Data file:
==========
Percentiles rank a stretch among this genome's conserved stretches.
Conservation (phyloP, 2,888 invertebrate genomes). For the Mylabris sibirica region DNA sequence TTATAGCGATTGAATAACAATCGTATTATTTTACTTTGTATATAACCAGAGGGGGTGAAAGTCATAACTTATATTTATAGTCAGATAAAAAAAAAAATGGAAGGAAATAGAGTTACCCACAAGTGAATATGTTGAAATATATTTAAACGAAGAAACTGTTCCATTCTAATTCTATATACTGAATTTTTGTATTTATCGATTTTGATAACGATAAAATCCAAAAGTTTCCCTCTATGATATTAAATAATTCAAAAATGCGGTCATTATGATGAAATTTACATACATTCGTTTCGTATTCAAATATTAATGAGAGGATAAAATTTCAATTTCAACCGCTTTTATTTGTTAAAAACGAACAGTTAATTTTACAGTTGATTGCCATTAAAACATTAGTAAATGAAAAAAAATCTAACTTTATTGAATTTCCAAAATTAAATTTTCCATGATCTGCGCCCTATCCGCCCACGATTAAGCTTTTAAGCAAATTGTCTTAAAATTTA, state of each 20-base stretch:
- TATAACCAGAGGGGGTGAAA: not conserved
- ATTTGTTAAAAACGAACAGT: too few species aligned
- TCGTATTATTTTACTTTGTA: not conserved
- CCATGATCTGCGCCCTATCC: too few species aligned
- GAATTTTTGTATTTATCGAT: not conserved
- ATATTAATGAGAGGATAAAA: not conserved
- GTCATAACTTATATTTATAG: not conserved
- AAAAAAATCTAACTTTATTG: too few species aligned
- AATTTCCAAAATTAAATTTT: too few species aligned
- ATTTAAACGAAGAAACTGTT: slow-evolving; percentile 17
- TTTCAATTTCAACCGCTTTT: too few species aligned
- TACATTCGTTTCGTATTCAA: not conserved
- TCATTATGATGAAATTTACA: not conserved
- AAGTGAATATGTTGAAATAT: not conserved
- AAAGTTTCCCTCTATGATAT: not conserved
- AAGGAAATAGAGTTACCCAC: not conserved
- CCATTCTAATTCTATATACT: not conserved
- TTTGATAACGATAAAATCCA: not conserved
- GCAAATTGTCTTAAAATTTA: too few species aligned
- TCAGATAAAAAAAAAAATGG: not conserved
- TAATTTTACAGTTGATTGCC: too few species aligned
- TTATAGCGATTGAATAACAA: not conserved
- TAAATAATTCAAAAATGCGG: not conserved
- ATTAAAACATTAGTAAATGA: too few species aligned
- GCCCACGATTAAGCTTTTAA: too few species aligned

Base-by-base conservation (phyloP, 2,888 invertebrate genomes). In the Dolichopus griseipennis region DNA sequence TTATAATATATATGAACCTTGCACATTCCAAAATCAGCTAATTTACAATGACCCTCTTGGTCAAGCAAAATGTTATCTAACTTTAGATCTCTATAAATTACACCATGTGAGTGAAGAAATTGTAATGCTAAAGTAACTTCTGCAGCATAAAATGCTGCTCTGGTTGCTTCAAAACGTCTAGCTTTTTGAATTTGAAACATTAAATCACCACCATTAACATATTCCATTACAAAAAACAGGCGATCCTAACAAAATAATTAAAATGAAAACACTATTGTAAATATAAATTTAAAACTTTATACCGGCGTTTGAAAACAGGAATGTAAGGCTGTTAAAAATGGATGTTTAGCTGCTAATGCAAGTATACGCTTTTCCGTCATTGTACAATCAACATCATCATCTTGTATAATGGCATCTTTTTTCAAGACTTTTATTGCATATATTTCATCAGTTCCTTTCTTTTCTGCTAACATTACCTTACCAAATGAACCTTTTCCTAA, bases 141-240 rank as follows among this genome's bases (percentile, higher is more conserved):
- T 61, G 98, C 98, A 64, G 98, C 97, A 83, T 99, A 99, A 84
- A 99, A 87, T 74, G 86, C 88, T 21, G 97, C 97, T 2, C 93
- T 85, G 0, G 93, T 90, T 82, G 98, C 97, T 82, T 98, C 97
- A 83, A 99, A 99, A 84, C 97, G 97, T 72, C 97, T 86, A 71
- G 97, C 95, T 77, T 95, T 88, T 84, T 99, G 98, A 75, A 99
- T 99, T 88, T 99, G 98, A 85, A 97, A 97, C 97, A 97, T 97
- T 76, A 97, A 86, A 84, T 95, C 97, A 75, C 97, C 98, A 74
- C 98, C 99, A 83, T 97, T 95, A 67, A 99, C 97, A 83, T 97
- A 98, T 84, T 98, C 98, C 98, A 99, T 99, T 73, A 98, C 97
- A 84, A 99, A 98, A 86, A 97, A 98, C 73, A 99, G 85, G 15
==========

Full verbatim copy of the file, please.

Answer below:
Percentiles rank a stretch among this genome's conserved stretches.
Conservation (phyloP, 2,888 invertebrate genomes). For the Mylabris sibirica region DNA sequence TTATAGCGATTGAATAACAATCGTATTATTTTACTTTGTATATAACCAGAGGGGGTGAAAGTCATAACTTATATTTATAGTCAGATAAAAAAAAAAATGGAAGGAAATAGAGTTACCCACAAGTGAATATGTTGAAATATATTTAAACGAAGAAACTGTTCCATTCTAATTCTATATACTGAATTTTTGTATTTATCGATTTTGATAACGATAAAATCCAAAAGTTTCCCTCTATGATATTAAATAATTCAAAAATGCGGTCATTATGATGAAATTTACATACATTCGTTTCGTATTCAAATATTAATGAGAGGATAAAATTTCAATTTCAACCGCTTTTATTTGTTAAAAACGAACAGTTAATTTTACAGTTGATTGCCATTAAAACATTAGTAAATGAAAAAAAATCTAACTTTATTGAATTTCCAAAATTAAATTTTCCATGATCTGCGCCCTATCCGCCCACGATTAAGCTTTTAAGCAAATTGTCTTAAAATTTA, state of each 20-base stretch:
- TATAACCAGAGGGGGTGAAA: not conserved
- ATTTGTTAAAAACGAACAGT: too few species aligned
- TCGTATTATTTTACTTTGTA: not conserved
- CCATGATCTGCGCCCTATCC: too few species aligned
- GAATTTTTGTATTTATCGAT: not conserved
- ATATTAATGAGAGGATAAAA: not conserved
- GTCATAACTTATATTTATAG: not conserved
- AAAAAAATCTAACTTTATTG: too few species aligned
- AATTTCCAAAATTAAATTTT: too few species aligned
- ATTTAAACGAAGAAACTGTT: slow-evolving; percentile 17
- TTTCAATTTCAACCGCTTTT: too few species aligned
- TACATTCGTTTCGTATTCAA: not conserved
- TCATTATGATGAAATTTACA: not conserved
- AAGTGAATATGTTGAAATAT: not conserved
- AAAGTTTCCCTCTATGATAT: not conserved
- AAGGAAATAGAGTTACCCAC: not conserved
- CCATTCTAATTCTATATACT: not conserved
- TTTGATAACGATAAAATCCA: not conserved
- GCAAATTGTCTTAAAATTTA: too few species aligned
- TCAGATAAAAAAAAAAATGG: not conserved
- TAATTTTACAGTTGATTGCC: too few species aligned
- TTATAGCGATTGAATAACAA: not conserved
- TAAATAATTCAAAAATGCGG: not conserved
- ATTAAAACATTAGTAAATGA: too few species aligned
- GCCCACGATTAAGCTTTTAA: too few species aligned

Base-by-base conservation (phyloP, 2,888 invertebrate genomes). In the Dolichopus griseipennis region DNA sequence TTATAATATATATGAACCTTGCACATTCCAAAATCAGCTAATTTACAATGACCCTCTTGGTCAAGCAAAATGTTATCTAACTTTAGATCTCTATAAATTACACCATGTGAGTGAAGAAATTGTAATGCTAAAGTAACTTCTGCAGCATAAAATGCTGCTCTGGTTGCTTCAAAACGTCTAGCTTTTTGAATTTGAAACATTAAATCACCACCATTAACATATTCCATTACAAAAAACAGGCGATCCTAACAAAATAATTAAAATGAAAACACTATTGTAAATATAAATTTAAAACTTTATACCGGCGTTTGAAAACAGGAATGTAAGGCTGTTAAAAATGGATGTTTAGCTGCTAATGCAAGTATACGCTTTTCCGTCATTGTACAATCAACATCATCATCTTGTATAATGGCATCTTTTTTCAAGACTTTTATTGCATATATTTCATCAGTTCCTTTCTTTTCTGCTAACATTACCTTACCAAATGAACCTTTTCCTAA, bases 141-240 rank as follows among this genome's bases (percentile, higher is more conserved):
- T 61, G 98, C 98, A 64, G 98, C 97, A 83, T 99, A 99, A 84
- A 99, A 87, T 74, G 86, C 88, T 21, G 97, C 97, T 2, C 93
- T 85, G 0, G 93, T 90, T 82, G 98, C 97, T 82, T 98, C 97
- A 83, A 99, A 99, A 84, C 97, G 97, T 72, C 97, T 86, A 71
- G 97, C 95, T 77, T 95, T 88, T 84, T 99, G 98, A 75, A 99
- T 99, T 88, T 99, G 98, A 85, A 97, A 97, C 97, A 97, T 97
- T 76, A 97, A 86, A 84, T 95, C 97, A 75, C 97, C 98, A 74
- C 98, C 99, A 83, T 97, T 95, A 67, A 99, C 97, A 83, T 97
- A 98, T 84, T 98, C 98, C 98, A 99, T 99, T 73, A 98, C 97
- A 84, A 99, A 98, A 86, A 97, A 98, C 73, A 99, G 85, G 15